On the other hand, the freezing-front velocity can be controlled from several independent directions by thermal contact between the slurry and heat sinks related to the independent directions and controlled at individual different temperatures.

The freezing-front velocity can also be controlled from several independent directions by intermittently rotating the slurry to induce uniform radial crystal grow. Preferably suspending the small pieces of nanofiber material is achieved through addition of a wetting agent.

The invention is further related to a threedimensional sponge based on nanofiber material produced according to a production method as mentioned above.

The threedimensional sponge as produced according to the production method as mentioned above is preferably used in a resporatory air cleaning filter.

Further advantages of the invention can be obtained from the following description.

BRIEF DESCRIPTION OF THE DRAWING FIGURES

The invention will now be described in greater detail, by way of example, with reference to the accompanying drawings, in which shows:

Fig. 1 the effect of freezing conditions on the sponge microstructure,

Fig. 2 a diagram of the effect of pressure drop on air face velocity for nanofiber- based sponges,

Fig. 3 a diagram of the the particle filtration efficiency of nanofiber-based sponges with a tailored pore size,

Fig. 4 the processing steps for the synthesis of 3D electrospun nanofiber-based sponges by freeze-casting,

Fig. 5 the optimization of the electrospun nanofiber cutting process, Fig. 6 the dynamic scanning calorimetric graph of the nanofiber slurry in 1 ,4- dioxane,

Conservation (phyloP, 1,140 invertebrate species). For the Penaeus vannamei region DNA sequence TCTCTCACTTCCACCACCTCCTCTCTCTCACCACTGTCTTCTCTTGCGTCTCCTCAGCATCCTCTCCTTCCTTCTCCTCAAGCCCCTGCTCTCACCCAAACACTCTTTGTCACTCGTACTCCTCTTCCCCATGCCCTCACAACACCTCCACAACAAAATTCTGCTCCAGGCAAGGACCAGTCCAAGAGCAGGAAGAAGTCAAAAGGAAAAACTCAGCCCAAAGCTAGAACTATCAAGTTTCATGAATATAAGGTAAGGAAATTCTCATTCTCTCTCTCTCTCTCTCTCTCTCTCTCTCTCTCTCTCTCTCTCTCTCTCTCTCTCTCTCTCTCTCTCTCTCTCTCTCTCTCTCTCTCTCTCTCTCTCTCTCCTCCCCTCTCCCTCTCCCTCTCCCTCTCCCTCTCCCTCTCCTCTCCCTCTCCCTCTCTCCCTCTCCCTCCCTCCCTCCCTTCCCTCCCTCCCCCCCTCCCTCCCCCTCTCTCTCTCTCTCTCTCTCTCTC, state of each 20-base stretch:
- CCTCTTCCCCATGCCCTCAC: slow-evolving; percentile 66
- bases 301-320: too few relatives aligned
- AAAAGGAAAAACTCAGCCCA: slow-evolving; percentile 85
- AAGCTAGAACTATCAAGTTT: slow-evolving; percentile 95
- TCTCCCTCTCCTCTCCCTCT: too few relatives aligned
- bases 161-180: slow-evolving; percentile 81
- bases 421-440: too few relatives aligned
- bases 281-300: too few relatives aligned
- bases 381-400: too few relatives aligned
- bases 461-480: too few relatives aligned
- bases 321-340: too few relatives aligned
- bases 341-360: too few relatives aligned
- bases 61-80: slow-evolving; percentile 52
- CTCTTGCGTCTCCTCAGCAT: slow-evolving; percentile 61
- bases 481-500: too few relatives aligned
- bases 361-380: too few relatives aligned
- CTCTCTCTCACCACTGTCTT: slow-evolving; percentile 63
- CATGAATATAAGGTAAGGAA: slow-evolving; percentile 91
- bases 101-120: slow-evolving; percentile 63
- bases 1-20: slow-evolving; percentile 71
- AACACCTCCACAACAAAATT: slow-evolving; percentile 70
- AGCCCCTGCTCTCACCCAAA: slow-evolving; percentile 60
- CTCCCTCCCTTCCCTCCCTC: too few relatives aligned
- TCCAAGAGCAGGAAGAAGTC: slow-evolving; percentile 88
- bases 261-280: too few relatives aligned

Fig. 7 a graph of the estimated freezing-front velocities based on measured temperature profiles,

Fig. 8 FT-IR spectra of different sponges and non-processed polymers,

Fig. 9 SEM images of uniformly distributed Pullulan/PVA nanofibers,

Fig. 10 SEM images of a nanofiber based sponge with the hierarchical pore structure at different magnification,

Fig. 1 1 SEM images illustrating the dependence of the hierarchical cellular structure of nanofiber-based sponges on freezing conditions,

Fig. 12 a scheme for the determination of air filtration efficiency,

Table 1 the apparent density, freezing condition and mechanical properties of sponges composed of short nanofibers obtained by electrospinning, and

Table 2 the physical characteristics of electrospun nanofiber-based sponges.

DETAILED DESCRIPTION OF THE PREFERRED EMBODIMENTS

There is a tremendous effect on the sponges' macroscopic properties from the secondary pores, which is important for potential applications such as tissue scaffolds, catalyst supports, sound absorption or separation material. Fundamental bulk properties, which are governed by the porous microstructure, are on the one hand air permeability and aerosol filtration which is controlled by diffusion within the pores and interaction with the internal surface of the sponge. The method of tuning size and shape of the secondary pores, is part of this invention. Basically nanofibers are cut into short fibers, dispersed in a non-solvent, and the liquid phase is subsequently exchanged with gas by freeze-drying. ln this example the nanofibers are produced by electro-melt-spinning, but any other production method like centrifugal spinning, solution blow spinning or other production methods may be used.